Monnica Williams, Ph.D., ABPP


Clinic Founder

Monnica T. Williams, Ph.D., is the former Director and founder of the Louisville OCD Clinic and the Behavioral Wellness Clinics in Kentucky, Pennsylvania, and Virginia. Dr. Williams is also the Director of the Laboratory for Culture and Mental Health Disparities and an Associate Professor in the Department of Psychological Sciences at the University of Connecticut. Dr. Williams is licensed as a psychologist in three states and currently directs the Behavioral Wellness Clinic in Connecticut. She treats adults with obsessive-compulsive disorder (OCD), hoarding disorder, perfectionism, and phobias, as well as post-traumatic stress disorder (PTSD), using empirically-supported cognitive-behavioral techniques. She specializes in the treatment of OCD for people with unwanted sexual obsessions, including (HOCD or SO-OCD), and has a book on this topic forthcoming with Oxford University Press.

Prior to her move from Louisville, Dr. Williams was an Assistant Professor at the Center for the Treatment and Study of Anxiety in Philadelphia, at the University of Pennsylvania School of Medicine, where she trained under Dr. Edna Foa for four years. Dr. Williams completed her undergraduate studies at MIT and UCLA. She received her Master's and Doctoral Degrees in Clinical Psychology from the University of Virginia, where she conducted research in the areas of major mental illness, psychometrics, and ethnic differences in contamination anxiety. She completed her clinical internship at McGill University Health Centre, Montreal General Hospital Site.

Dr. Williams has published multiple book chapters and scientific articles. She is on the Scientific Advisory Board of the International OCD Foundation, and has also served on the board of directors for the National Alliance on Mental Illness (NAMI) Louisville, the OC Foundation of California, and NAMI Philadelphia Main Line chapter.

Dr. Williams provides training and supervision for therapists in the assessment and treatment of OCD, posttraumatic stress disorder (PTSD), social anxiety disorder, and cultural competence. She also treats other medical professionals.

Featured Articles

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Selected OCD Publications

Bruce, S. L., Ching, T., & Williams, M. T. (in press). Pedophilic obsessions in obsessive compulsive disorder: Assessment and treatment with exposure and ritual prevention. Archives of Sexual Behavior. doi: 10.1007/s10508-017-1031-4

Williams, M. T., Taylor, R., Chatters, L. M., & Himle, J. (2017). Demographic and health-related correlates of obsessive-compulsive symptoms among African Americans. Journal of Obsessive Compulsive and Related Disorders, 14, 119-126. doi: 10.1016/j.jocrd.2017.07.001

Singh, R., Wetterneck, C. T., Williams, M. T., & Knott, L. E. (2016). The role of shame and symptom severity on quality of life in obsessive-compulsive and related disorders. Journal of Obsessive Compulsive and Related Disorders, 11, 49-55.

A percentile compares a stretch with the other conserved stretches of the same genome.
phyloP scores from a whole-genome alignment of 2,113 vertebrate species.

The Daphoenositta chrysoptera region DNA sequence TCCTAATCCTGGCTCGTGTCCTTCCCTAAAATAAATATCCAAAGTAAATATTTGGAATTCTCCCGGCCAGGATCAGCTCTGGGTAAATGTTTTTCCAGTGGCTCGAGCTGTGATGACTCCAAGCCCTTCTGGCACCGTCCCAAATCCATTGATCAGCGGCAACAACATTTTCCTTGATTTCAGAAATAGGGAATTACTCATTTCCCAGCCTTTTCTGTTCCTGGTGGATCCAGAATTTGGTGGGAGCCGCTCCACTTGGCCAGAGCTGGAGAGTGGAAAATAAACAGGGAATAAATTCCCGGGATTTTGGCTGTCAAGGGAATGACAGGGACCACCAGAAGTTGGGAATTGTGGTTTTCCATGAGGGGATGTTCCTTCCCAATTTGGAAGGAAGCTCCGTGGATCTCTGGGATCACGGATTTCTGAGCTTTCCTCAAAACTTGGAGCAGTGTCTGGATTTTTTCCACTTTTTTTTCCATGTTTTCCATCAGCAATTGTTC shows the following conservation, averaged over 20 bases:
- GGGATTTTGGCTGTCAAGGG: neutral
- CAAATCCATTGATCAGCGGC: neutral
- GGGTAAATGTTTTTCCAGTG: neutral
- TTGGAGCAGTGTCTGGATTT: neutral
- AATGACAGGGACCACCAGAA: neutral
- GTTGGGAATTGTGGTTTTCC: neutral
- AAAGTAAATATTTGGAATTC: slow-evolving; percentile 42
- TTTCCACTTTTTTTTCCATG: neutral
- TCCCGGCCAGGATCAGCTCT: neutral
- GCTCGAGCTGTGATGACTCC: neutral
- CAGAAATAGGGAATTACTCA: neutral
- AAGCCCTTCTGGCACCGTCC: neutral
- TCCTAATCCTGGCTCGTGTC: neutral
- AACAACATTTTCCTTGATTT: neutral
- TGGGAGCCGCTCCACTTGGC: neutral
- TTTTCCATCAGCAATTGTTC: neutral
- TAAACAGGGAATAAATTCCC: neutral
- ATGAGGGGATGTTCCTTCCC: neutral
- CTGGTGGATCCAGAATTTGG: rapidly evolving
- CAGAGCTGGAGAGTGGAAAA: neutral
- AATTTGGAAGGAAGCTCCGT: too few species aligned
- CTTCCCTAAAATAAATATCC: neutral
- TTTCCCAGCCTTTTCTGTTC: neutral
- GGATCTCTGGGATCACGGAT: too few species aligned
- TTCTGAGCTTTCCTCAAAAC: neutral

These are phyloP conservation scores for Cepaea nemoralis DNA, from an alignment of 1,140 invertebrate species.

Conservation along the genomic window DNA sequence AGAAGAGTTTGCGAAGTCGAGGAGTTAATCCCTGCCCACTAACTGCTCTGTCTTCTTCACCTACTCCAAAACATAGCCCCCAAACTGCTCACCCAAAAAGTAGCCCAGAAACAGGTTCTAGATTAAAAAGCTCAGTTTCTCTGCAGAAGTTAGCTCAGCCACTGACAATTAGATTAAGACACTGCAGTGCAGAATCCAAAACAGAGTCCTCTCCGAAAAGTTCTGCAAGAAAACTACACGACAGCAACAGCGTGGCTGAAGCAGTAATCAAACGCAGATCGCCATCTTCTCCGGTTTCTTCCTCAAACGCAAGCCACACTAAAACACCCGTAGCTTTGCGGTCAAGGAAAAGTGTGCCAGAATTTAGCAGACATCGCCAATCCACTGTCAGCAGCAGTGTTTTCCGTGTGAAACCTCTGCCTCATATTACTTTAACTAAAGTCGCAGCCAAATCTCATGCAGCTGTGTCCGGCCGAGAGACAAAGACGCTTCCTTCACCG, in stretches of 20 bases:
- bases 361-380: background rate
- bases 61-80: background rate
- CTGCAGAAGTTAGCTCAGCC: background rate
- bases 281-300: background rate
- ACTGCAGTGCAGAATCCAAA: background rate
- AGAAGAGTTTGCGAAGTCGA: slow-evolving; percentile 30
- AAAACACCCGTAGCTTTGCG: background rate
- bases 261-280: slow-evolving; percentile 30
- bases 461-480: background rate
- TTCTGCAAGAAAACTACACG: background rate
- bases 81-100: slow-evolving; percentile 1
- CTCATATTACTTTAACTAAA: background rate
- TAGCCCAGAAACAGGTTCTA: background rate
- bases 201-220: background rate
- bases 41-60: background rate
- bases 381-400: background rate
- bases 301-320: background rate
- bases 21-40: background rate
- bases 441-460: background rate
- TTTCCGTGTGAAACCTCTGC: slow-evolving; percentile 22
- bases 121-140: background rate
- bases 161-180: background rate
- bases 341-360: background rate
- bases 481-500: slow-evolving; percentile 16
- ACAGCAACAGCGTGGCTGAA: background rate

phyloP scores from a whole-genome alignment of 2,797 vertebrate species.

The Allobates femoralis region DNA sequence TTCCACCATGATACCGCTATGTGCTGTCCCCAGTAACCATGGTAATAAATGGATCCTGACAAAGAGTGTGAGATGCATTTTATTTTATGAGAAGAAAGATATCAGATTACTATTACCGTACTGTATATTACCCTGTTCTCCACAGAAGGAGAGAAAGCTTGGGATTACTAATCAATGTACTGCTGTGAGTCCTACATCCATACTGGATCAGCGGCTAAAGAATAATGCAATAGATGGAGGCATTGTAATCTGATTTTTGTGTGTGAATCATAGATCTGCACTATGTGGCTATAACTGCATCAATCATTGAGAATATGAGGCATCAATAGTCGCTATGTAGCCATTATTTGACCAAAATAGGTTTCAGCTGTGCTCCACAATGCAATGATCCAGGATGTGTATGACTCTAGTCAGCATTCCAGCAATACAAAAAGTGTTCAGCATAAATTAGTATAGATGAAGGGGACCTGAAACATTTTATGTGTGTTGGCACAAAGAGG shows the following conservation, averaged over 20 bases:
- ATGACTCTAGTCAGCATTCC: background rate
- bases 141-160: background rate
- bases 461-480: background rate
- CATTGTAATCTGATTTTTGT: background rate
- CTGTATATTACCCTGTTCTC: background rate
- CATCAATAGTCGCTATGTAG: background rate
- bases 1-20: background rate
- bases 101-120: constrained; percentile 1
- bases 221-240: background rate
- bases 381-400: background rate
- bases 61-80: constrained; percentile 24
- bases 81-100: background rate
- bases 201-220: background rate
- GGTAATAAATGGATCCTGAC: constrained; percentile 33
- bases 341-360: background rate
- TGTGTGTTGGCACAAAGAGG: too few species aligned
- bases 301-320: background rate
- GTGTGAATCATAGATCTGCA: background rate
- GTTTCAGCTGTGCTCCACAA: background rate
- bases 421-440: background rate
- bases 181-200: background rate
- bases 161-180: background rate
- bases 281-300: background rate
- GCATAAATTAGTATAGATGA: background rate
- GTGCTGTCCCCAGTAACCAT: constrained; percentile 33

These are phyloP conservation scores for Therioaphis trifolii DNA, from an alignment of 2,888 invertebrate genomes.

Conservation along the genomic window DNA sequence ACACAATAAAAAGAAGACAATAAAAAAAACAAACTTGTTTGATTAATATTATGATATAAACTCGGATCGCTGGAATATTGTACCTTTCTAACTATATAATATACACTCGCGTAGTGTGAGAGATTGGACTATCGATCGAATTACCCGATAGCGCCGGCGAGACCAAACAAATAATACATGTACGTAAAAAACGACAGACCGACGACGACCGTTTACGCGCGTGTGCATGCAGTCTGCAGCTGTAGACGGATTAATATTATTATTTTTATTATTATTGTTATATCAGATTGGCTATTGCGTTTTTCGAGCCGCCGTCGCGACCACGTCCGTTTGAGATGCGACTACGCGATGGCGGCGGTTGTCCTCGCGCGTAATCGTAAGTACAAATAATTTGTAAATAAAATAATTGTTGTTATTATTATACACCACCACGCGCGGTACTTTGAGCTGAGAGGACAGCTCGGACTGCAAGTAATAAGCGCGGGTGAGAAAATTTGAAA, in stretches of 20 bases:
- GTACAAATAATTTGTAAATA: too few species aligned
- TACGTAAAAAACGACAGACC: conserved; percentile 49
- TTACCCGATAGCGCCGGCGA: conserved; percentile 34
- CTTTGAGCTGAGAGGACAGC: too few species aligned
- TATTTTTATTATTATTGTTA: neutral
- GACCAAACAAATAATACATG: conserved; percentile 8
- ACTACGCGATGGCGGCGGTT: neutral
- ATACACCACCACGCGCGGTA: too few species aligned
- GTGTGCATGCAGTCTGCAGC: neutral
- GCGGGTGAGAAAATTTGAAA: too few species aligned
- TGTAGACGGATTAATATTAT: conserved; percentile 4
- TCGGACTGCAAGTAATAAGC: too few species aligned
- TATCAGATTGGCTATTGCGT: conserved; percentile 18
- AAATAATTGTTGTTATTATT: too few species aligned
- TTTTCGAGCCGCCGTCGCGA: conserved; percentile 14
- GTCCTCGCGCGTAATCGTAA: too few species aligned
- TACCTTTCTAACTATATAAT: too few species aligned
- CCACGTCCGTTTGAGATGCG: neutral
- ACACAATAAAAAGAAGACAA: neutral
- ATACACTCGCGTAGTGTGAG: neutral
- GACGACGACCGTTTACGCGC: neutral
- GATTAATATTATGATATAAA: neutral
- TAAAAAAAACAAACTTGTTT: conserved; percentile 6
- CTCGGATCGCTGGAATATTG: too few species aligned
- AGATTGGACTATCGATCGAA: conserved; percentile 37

Tellawi, G., Williams, M. T., & Chasson, G. (2016). Interpersonal hostility and suspicious thinking in obsessive-compulsive disorder. Psychiatry Research, 243, 295-302. doi: 10.1016/j.psychres.2016.06.038

Williams, M. T., & Viscusi, J. A. (2016). Hoarding disorder and a systematic review of treatment with cognitive behavioral therapy. Cognitive Behaviour Therapy, 45(2), 93-110. doi: 10.1080/16506073.2015.1133697

Williams, M. T., Wetterneck, C., Tellawi, G., & Duque, G. (2015). Domains of distress among people with sexual orientation obsessions. Archives of Sexual Behavior, 14 (3), 783-789. doi: 10.1007/s10508-014-0421-0

Williams, M. T., Farris, S. G., Turkheimer, E., Franklin, M. E., Simpson, H. B., Liebowitz, M., & Foa, E. B. (2014). The Impact of Symptom Dimensions on Outcomes for Exposure and Ritual Prevention Therapy for Obsessive-Compulsive Disorder. Journal of Anxiety Disorders, 28 (6), 553-558.

Williams, M. T., Slimcowitz, J., Tellawi, G., & Wetterneck, C. (2014). Sexual Orientation Symptoms in Obsessive Compulsive Disorder: Assessment and Treatment with Cognitive Behavioral Therapy. Directions in Psychiatry, 34(1), 37-50.

Williams, M. T., Mugno, B., Franklin, M. E., & Faber, S. (2013). Symptom Dimensions in Obsessive-Compulsive Disorder: Phenomenology and Treatment with Exposure and Ritual Prevention. Psychopathology: International Journal of Descriptive and Experimental Psychopathology, Phenomenology and Psychiatric Diagnosis, 46, 365-376. doi: 10.1159/000348582

Gillihan, S., Williams, M., Malcoun, E., Yadin, E., & Foa, E. (2012). Common Pitfalls in Exposure and Ritual Prevention (Ex/RP) for Obsessive-Compulsive Disorder. Journal of Obsessive-Compulsive & Related Disorders, 1(4), 251-257. doi: 10.1016/j.jocrd.2012.05.002

Williams, M., Powers, M., & Foa, E. (2012). Psychological Treatment for Obsessive-Compulsive Disorder, Chapter 16. In Handbook of Evidence-Based Practice in Clinical Psychology, Vol. 2, P. Sturmey & M. Hersen, eds. John Wiley & Sons. ISBN-10: 0470335440.

Williams, M. T., Farris, S. G., Turkheimer, E., Pinto, A., Ozanick, K., Franklin, M. E., Simpson, H. B., Liebowitz, M., & Foa, E. B. (2011). Myth of the Pure Obsessional Type in Obsessive-Compulsive Disorder. Depression & Anxiety, 28, 6, 495-500.

Williams, M. T., & Farris, S.G. (2011). Sexual Orientation Obsessions in Obsessive-Compulsive Disorder: Prevalence and Correlates. Psychiatry Research, 187, 156-159.

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